“I'm Your Teacher, I’m Brazilian!”
In any class where beginners are present a routine feature is calling on students to repeat the Portuguese names of moves, or the instruments, as well as teaching the words of songs. In one class in the Autumn of 2007 Achilles made everyone chorus ginga, martelo, esciva, frontale and meia lua as he taught the basic step, a kick, an escape, a second escape, and a second kick. When it was time for the roda Achilles made everyone repeat the names of all the instruments, choruses of three songs in Portuguese, and at the end of class made everyone say ‘samba’. Not every lesson contains as much emphasis on the basic vocabulary, but we found nothing unusual.
Applying Bourdieu’s concepts we can see in his emphasis on embedding capoeira in a wider Brazilian cultural context, Achilles is giving the students a second set of cultural capital, to supplement the one they acquired in their primary socialisation. He wants them to be enculturated into a Brazilian habitus, not just to learn a few kicks. Bourdieu’s (1977: 72) classic definition of habitus as ‘systems of durable…….structured structures’, when applied to capoeira allows us to see why Achilles places such emphasis on it as Brazilian: Brazil is the durable, structured structure, that functions as a structuring structure.
Beauty and Axe
Although capoeira is often described as a martial art, and it can be violent, Achilles has a clear and explicit ambition for his students: they should play beautifully and his classes, performances and rodas should be characterised by powerful axe.(8) When Trovao and Bruxa read Achilles’s interview transcripts together, Trovao emphasised:
There’s something about a kind of beauty in what Achilles wants too….the Brazilian identity of beauty, or a bodily beauty, and he also talks about social cohesion in terms of beauty coming together and doing shows and things. And for some reason I’m thinking about the fruit we put out at The Maldives.(9) Achilles talked about setting out all the fresh fruit on the table for the guest masters and teachers to eat –about “setting out beautiful fruits for everyone to come and enjoy”.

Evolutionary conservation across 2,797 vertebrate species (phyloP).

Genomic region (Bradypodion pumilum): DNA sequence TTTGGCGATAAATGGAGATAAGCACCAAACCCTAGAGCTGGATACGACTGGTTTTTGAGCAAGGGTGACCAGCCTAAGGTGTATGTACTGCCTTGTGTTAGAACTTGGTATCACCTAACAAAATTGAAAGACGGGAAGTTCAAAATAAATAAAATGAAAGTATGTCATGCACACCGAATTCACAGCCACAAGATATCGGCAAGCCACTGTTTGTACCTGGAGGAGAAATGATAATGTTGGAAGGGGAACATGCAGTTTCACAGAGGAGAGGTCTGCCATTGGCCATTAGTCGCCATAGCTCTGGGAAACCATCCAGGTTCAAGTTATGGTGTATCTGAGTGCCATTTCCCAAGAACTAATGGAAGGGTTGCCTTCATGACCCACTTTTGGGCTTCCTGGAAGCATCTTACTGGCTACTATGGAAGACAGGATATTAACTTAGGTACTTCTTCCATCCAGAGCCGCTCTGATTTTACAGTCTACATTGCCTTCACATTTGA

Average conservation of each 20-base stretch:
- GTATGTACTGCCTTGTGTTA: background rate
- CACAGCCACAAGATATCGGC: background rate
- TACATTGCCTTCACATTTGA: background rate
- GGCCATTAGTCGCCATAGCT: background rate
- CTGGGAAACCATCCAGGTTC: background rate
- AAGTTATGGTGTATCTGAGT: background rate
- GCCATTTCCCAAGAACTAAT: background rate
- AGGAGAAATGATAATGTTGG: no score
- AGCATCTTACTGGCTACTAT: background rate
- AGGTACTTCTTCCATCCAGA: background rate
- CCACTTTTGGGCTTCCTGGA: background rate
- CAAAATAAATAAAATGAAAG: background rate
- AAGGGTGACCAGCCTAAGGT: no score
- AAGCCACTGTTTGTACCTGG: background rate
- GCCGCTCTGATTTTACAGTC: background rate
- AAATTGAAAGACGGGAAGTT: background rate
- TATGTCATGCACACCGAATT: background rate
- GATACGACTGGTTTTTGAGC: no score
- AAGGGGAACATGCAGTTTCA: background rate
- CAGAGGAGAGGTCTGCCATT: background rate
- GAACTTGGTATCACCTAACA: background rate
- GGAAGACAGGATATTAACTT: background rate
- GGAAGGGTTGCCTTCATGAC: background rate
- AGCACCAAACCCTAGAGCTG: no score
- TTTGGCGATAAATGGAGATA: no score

Bruxa: Right – ok – yes
Trovao: The sharing of food is important – and actually, as well – the food should look aesthetically pleasing.
Bruxa: And the capoeira itself.
Trovao: For sure: when we illustrated that seminar, with the DVD from the Belchester Batizado that Achilles and his Cloisterham people went to, I said that the film maker emphasised the beauty of the play, and the humour and trickery: and that’s typical of capoeira films: emphasis on beautiful play, and I’m sure that’s what Achilles wants from us.
Achilles stresses that capoeira should be beautiful. When asked why British students like capoeira he listed
‘music, fighting, acrobatic movements and social cohesion – in capoeira you can mix acrobatics with music….. It looks beautiful as well. And so that’s why people come to capoeira. It’s visually beautiful, its beautiful to listen to, its beautiful to practice’.
One repeated motif in the fieldnotes is Achilles urging the discipulos to ‘put style in your ginga’. In nearly every lesson Achilles can be heard urging the more advanced students to work on playing beautifully, playing with style, doing their basic moves elegantly. He coaches people to move smoothly, not jerkily; to extend their limbs; to get close to the ground; to move in time to the music; to develop ways of building sequences of moves so their game flows. He routinely demonstrates what an elegant game looks like, and publically praises people who achieve ‘style’.
Again applying Bourdieu’s key concepts to Achilles’s aims, style in capoeira, axe and beauty are all indeterminate qualities, that can only be recognised by those who have some knowledge of the habitus, like Trovao. When a person enlists with a capoeira teacher like Achilles he or she may not realise that technical mastery of moves and instruments is only a small step into the habitus of the art. Beyond and behind the technical skills Achilles teaches explicitly, there are the implicit aspects of the habitus: recognising and developing style, axe and beauty. Treating capoeira in the UK as a field, in Bourdieu’s sense, the extent to which Achilles’s advanced students play with style and axe is one way in which he can gain status in the contested field as their teacher, and display his qualities as an instructor to his mestres in Beribazu. The symbolic capital Achilles has in capoeira is made visible to other experts if his advanced students have become properly enculturated into an elegant capoeira style.
Allied to beauty is the most enjoyable part of social cohesion and Brazilian-ness: parties and dancing.